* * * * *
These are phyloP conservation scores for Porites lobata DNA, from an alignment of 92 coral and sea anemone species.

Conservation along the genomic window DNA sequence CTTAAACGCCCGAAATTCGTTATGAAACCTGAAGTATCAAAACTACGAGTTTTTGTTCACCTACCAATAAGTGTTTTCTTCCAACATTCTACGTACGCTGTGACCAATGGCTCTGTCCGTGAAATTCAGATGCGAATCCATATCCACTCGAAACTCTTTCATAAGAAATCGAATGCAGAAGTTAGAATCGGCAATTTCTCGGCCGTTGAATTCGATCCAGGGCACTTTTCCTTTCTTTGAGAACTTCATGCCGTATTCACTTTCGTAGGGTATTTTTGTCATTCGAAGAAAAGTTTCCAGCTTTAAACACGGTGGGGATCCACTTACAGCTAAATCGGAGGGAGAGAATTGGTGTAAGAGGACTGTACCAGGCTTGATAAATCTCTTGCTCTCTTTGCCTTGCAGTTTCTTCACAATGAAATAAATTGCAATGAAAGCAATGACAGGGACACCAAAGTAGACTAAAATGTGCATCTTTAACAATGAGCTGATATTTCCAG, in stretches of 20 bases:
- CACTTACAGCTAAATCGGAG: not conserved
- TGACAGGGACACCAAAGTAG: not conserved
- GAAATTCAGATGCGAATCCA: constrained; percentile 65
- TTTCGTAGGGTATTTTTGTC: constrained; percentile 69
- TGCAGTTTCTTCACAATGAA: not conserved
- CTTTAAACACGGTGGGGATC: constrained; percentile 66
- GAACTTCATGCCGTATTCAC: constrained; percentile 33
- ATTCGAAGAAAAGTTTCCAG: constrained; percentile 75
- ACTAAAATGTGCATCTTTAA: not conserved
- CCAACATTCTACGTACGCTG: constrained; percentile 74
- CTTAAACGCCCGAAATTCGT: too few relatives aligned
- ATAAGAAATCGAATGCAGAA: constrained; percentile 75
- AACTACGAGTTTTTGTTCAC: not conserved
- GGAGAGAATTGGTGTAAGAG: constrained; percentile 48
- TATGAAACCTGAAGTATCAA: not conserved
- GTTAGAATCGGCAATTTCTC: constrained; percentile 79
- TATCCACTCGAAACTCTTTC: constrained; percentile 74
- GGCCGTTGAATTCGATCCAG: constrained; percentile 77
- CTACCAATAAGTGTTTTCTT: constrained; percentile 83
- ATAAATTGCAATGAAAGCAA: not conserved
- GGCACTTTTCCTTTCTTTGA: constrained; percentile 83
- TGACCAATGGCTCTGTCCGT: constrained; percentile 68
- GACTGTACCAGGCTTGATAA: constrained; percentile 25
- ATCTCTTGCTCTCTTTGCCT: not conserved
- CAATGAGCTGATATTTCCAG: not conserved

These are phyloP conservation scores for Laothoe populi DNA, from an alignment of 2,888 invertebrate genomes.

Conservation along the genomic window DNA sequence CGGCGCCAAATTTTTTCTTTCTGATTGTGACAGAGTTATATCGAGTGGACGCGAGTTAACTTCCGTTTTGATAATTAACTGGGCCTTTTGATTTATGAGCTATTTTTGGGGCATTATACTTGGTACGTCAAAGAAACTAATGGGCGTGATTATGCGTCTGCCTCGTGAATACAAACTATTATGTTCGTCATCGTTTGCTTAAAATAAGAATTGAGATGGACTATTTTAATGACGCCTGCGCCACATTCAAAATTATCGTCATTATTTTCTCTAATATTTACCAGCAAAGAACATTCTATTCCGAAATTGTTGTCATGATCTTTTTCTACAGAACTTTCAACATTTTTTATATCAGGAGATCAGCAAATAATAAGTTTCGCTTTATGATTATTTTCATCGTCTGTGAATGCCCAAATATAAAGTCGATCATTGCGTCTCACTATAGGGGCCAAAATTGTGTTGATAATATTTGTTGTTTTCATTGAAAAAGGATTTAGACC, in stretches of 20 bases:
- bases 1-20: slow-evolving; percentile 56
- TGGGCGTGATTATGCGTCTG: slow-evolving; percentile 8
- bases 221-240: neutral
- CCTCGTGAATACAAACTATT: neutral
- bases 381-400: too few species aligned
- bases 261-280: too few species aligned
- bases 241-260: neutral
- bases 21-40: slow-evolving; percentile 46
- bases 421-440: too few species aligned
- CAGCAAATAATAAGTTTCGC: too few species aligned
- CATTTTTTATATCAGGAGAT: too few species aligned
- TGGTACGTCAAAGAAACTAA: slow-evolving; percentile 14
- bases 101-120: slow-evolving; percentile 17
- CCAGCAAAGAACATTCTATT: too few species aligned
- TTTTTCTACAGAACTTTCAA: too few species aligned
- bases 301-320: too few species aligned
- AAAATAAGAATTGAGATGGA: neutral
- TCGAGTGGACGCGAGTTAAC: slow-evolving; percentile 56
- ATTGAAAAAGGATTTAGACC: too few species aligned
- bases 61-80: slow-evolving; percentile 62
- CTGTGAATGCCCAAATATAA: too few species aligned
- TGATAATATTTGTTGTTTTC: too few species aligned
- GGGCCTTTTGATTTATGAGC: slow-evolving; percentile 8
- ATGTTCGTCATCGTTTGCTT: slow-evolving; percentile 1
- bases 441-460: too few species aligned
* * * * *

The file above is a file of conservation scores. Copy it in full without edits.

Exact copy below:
These are phyloP conservation scores for Porites lobata DNA, from an alignment of 92 coral and sea anemone species.

Conservation along the genomic window DNA sequence CTTAAACGCCCGAAATTCGTTATGAAACCTGAAGTATCAAAACTACGAGTTTTTGTTCACCTACCAATAAGTGTTTTCTTCCAACATTCTACGTACGCTGTGACCAATGGCTCTGTCCGTGAAATTCAGATGCGAATCCATATCCACTCGAAACTCTTTCATAAGAAATCGAATGCAGAAGTTAGAATCGGCAATTTCTCGGCCGTTGAATTCGATCCAGGGCACTTTTCCTTTCTTTGAGAACTTCATGCCGTATTCACTTTCGTAGGGTATTTTTGTCATTCGAAGAAAAGTTTCCAGCTTTAAACACGGTGGGGATCCACTTACAGCTAAATCGGAGGGAGAGAATTGGTGTAAGAGGACTGTACCAGGCTTGATAAATCTCTTGCTCTCTTTGCCTTGCAGTTTCTTCACAATGAAATAAATTGCAATGAAAGCAATGACAGGGACACCAAAGTAGACTAAAATGTGCATCTTTAACAATGAGCTGATATTTCCAG, in stretches of 20 bases:
- CACTTACAGCTAAATCGGAG: not conserved
- TGACAGGGACACCAAAGTAG: not conserved
- GAAATTCAGATGCGAATCCA: constrained; percentile 65
- TTTCGTAGGGTATTTTTGTC: constrained; percentile 69
- TGCAGTTTCTTCACAATGAA: not conserved
- CTTTAAACACGGTGGGGATC: constrained; percentile 66
- GAACTTCATGCCGTATTCAC: constrained; percentile 33
- ATTCGAAGAAAAGTTTCCAG: constrained; percentile 75
- ACTAAAATGTGCATCTTTAA: not conserved
- CCAACATTCTACGTACGCTG: constrained; percentile 74
- CTTAAACGCCCGAAATTCGT: too few relatives aligned
- ATAAGAAATCGAATGCAGAA: constrained; percentile 75
- AACTACGAGTTTTTGTTCAC: not conserved
- GGAGAGAATTGGTGTAAGAG: constrained; percentile 48
- TATGAAACCTGAAGTATCAA: not conserved
- GTTAGAATCGGCAATTTCTC: constrained; percentile 79
- TATCCACTCGAAACTCTTTC: constrained; percentile 74
- GGCCGTTGAATTCGATCCAG: constrained; percentile 77
- CTACCAATAAGTGTTTTCTT: constrained; percentile 83
- ATAAATTGCAATGAAAGCAA: not conserved
- GGCACTTTTCCTTTCTTTGA: constrained; percentile 83
- TGACCAATGGCTCTGTCCGT: constrained; percentile 68
- GACTGTACCAGGCTTGATAA: constrained; percentile 25
- ATCTCTTGCTCTCTTTGCCT: not conserved
- CAATGAGCTGATATTTCCAG: not conserved

These are phyloP conservation scores for Laothoe populi DNA, from an alignment of 2,888 invertebrate genomes.

Conservation along the genomic window DNA sequence CGGCGCCAAATTTTTTCTTTCTGATTGTGACAGAGTTATATCGAGTGGACGCGAGTTAACTTCCGTTTTGATAATTAACTGGGCCTTTTGATTTATGAGCTATTTTTGGGGCATTATACTTGGTACGTCAAAGAAACTAATGGGCGTGATTATGCGTCTGCCTCGTGAATACAAACTATTATGTTCGTCATCGTTTGCTTAAAATAAGAATTGAGATGGACTATTTTAATGACGCCTGCGCCACATTCAAAATTATCGTCATTATTTTCTCTAATATTTACCAGCAAAGAACATTCTATTCCGAAATTGTTGTCATGATCTTTTTCTACAGAACTTTCAACATTTTTTATATCAGGAGATCAGCAAATAATAAGTTTCGCTTTATGATTATTTTCATCGTCTGTGAATGCCCAAATATAAAGTCGATCATTGCGTCTCACTATAGGGGCCAAAATTGTGTTGATAATATTTGTTGTTTTCATTGAAAAAGGATTTAGACC, in stretches of 20 bases:
- bases 1-20: slow-evolving; percentile 56
- TGGGCGTGATTATGCGTCTG: slow-evolving; percentile 8
- bases 221-240: neutral
- CCTCGTGAATACAAACTATT: neutral
- bases 381-400: too few species aligned
- bases 261-280: too few species aligned
- bases 241-260: neutral
- bases 21-40: slow-evolving; percentile 46
- bases 421-440: too few species aligned
- CAGCAAATAATAAGTTTCGC: too few species aligned
- CATTTTTTATATCAGGAGAT: too few species aligned
- TGGTACGTCAAAGAAACTAA: slow-evolving; percentile 14
- bases 101-120: slow-evolving; percentile 17
- CCAGCAAAGAACATTCTATT: too few species aligned
- TTTTTCTACAGAACTTTCAA: too few species aligned
- bases 301-320: too few species aligned
- AAAATAAGAATTGAGATGGA: neutral
- TCGAGTGGACGCGAGTTAAC: slow-evolving; percentile 56
- ATTGAAAAAGGATTTAGACC: too few species aligned
- bases 61-80: slow-evolving; percentile 62
- CTGTGAATGCCCAAATATAA: too few species aligned
- TGATAATATTTGTTGTTTTC: too few species aligned
- GGGCCTTTTGATTTATGAGC: slow-evolving; percentile 8
- ATGTTCGTCATCGTTTGCTT: slow-evolving; percentile 1
- bases 441-460: too few species aligned